Summary of Lesson One: "Against All Odds"

Father Jeremy

Judaism holds a pivotal role in the foundation and development of Christianity, with profound impacts that stretch across theological beliefs, religious practices, and cultural traditions. Christianity emerged in the first century CE, rooted in Jewish religious texts, customs, and beliefs. The Old Testament, known in Judaism as the Tanakh, forms the first major part of the Christian Bible, underscoring the deep scriptural connections between the two faiths.

Jesus of Nazareth was a Jew living in Israel and practicing Jewish customs. The teachings and parables of Jesus are steeped in Jewish ethical and moral teachings. Early Christian rituals and governance were heavily influenced by Judaic practices. The structure of Christian worship, including the reading of scriptures, prayer, and communal meals, can trace its roots back to Jewish synagogue services and the Passover Seder.

The foundational Jewish influence on Christianity is undeniable. This historical and spiritual connection underscores a shared heritage that continues to influence Christian theology, liturgy, and ethics. The acknowledgment of this Jewish heritage is crucial for understanding the origins and development of Christian thought and practice.

A Video Summary of Early Christianity Lesson One: Against All Odds

Israel in 1 CE was a land of too many “toos,” too strategic to its neighbors, too small for its pride, and too vulnerable to its invaders. It was a land at the crossroads of empires, trade routes, and religions, was a complex and dynamic region. While its population numbered perhaps close to a million, it boasted a remarkable diversity. This diversity reflected a turbulent history punctuated by intermittent centuries of foreign rule. At the time of Christ, the Romans effectively ruled Israel from 68 BCE (Pompey) to the mid-1400s when the surviving eastern half of the empire (“Byzantine”) fell to the Ottoman Turks.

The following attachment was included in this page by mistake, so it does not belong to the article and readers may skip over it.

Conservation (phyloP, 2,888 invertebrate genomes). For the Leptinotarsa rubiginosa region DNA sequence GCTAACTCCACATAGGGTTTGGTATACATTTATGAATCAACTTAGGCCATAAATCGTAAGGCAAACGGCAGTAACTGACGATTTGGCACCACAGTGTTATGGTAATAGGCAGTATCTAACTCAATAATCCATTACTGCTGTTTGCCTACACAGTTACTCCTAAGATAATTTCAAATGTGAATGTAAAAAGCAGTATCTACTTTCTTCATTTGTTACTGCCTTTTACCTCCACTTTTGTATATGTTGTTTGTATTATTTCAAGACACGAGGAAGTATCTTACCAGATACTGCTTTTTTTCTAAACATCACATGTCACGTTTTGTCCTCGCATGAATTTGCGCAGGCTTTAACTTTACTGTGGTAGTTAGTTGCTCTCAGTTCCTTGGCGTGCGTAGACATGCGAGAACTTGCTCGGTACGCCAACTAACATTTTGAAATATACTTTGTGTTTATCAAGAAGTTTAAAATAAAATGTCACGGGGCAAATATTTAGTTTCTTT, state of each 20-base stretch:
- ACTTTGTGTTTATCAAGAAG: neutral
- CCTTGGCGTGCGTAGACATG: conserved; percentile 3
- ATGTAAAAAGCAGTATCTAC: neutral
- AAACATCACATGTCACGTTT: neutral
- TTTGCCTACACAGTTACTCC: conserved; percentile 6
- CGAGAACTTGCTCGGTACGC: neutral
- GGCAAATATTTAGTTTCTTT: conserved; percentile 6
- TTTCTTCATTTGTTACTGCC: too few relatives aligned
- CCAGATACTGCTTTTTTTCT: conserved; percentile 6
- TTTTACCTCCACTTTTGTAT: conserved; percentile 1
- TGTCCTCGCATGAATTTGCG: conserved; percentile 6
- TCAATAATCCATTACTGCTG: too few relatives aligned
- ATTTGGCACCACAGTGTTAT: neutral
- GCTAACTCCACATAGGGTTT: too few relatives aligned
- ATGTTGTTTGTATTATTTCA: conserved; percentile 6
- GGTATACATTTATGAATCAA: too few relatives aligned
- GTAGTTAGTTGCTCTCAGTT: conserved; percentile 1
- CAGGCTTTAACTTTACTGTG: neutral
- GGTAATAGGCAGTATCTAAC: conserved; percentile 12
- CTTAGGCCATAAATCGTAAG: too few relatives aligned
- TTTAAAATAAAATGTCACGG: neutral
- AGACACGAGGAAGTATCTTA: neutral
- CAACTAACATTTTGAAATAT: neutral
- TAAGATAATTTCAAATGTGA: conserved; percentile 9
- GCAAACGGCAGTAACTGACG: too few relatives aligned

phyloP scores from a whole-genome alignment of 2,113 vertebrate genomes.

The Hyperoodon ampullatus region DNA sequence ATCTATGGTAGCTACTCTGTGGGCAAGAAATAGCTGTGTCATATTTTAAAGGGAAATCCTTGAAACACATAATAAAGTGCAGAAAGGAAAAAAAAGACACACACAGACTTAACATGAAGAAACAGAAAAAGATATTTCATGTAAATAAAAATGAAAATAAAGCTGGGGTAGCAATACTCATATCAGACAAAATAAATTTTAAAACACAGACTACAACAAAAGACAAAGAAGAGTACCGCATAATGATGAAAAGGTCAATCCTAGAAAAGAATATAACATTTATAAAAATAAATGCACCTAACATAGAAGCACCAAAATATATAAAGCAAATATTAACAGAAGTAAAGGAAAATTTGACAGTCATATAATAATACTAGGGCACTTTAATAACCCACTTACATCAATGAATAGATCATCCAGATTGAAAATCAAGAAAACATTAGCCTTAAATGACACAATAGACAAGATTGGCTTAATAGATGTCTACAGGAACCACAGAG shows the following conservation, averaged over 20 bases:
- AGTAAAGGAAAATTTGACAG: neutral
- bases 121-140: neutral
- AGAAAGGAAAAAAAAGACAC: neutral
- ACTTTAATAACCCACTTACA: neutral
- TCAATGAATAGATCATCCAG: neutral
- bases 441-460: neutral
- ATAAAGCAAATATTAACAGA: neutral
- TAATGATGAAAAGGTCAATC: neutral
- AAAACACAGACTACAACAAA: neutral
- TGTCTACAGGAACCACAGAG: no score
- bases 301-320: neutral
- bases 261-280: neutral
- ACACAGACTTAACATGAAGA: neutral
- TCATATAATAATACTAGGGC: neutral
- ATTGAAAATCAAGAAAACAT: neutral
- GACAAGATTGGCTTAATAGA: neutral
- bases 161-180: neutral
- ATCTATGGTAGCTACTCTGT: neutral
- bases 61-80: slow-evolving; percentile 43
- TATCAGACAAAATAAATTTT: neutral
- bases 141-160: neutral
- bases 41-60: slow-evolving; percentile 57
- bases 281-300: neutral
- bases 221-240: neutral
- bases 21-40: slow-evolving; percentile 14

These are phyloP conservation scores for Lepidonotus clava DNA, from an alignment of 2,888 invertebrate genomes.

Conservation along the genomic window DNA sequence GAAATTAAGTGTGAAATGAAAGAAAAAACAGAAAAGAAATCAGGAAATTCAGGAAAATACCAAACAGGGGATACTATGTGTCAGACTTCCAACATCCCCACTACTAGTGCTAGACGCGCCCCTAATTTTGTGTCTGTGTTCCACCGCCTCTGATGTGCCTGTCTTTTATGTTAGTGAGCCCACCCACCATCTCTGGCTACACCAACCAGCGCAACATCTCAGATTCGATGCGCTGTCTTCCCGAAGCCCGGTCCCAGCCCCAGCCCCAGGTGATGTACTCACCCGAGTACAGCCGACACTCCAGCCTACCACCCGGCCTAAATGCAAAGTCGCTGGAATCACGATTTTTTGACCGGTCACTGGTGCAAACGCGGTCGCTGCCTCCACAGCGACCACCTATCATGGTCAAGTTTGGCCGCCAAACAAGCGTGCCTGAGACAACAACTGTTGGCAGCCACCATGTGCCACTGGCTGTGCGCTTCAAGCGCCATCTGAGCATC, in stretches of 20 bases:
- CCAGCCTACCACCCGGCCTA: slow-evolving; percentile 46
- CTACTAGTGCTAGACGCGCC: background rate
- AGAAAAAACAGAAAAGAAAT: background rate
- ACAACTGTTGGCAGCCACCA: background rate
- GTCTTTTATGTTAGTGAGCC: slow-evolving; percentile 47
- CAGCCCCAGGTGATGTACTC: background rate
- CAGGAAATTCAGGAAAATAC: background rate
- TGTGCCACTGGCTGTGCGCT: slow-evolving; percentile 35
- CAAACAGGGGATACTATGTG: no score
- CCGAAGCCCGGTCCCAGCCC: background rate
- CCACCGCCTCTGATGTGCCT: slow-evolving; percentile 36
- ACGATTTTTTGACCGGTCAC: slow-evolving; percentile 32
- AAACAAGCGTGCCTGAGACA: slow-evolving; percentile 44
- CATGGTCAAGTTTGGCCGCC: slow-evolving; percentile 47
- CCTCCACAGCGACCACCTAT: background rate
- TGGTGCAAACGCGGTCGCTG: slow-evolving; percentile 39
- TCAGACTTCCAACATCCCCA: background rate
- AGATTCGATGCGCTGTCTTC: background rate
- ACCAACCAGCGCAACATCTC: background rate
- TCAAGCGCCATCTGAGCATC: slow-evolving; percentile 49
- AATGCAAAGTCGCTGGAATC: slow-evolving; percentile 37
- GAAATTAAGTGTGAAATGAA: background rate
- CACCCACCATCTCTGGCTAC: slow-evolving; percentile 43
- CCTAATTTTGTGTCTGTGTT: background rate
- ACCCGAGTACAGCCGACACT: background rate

The economy, largely agrarian, centered on the cultivation of olives, grapes, and grains. Busy fishing industries thrived along the coast of the Sea of Galilee and the Mediterranean.  The magnificent Temple in Jerusalem, rebuilt by Herod the Great, was the religious and symbolic heart of Israel, attracting pilgrims from across the Jewish diaspora. Yet, beneath this façade of piety simmered social, political, and religious sectarianism tensions. These tensions would soon shape the landscape of Judaism and the wider world for centuries to come.

The first-century CE was a time of heightened Messianic expectation within Judaism and multiple leaders, typically warrior types, appeared on the scene sporadically, each attracting small groups of supporters until Rome crushed their rebellion. Excluding a lowly carpenter from the countryside whose ministry lasted approximately three years, the identities of most of the so-called messiahs have been lost in history.

Christianity began as a sect within Judaism. The earliest followers of Jesus were all Jewish, and the movement’s initial growth occurred primarily within Jewish communities. However, historians estimate that the total number of Jewish Christians in the first century likely never exceeded 1,000 individuals. Growth was slow within the Jewish community for various reasons, including the belief by many that Jesus did not fulfill Messianic expectations.

The apostle Paul made significant efforts to preach Christianity specifically to Gentiles. This outreach outside of the Jewish community played a huge role in the faith’s expansion. The Roman razing of the Temple and destruction of Jerusalem in 70 CE heavily disrupted the Jewish-Christian community in Israel, so that a focus on Gentile conversion accelerated.

New Testament writings, particularly the later letters, demonstrate a growing concern with addressing issues relevant to Gentile Christians. This suggests their increase in numbers and influence within the movement. It’s likely that Gentiles made up the majority of the Christian faith sometime in the latter half of the first century CE.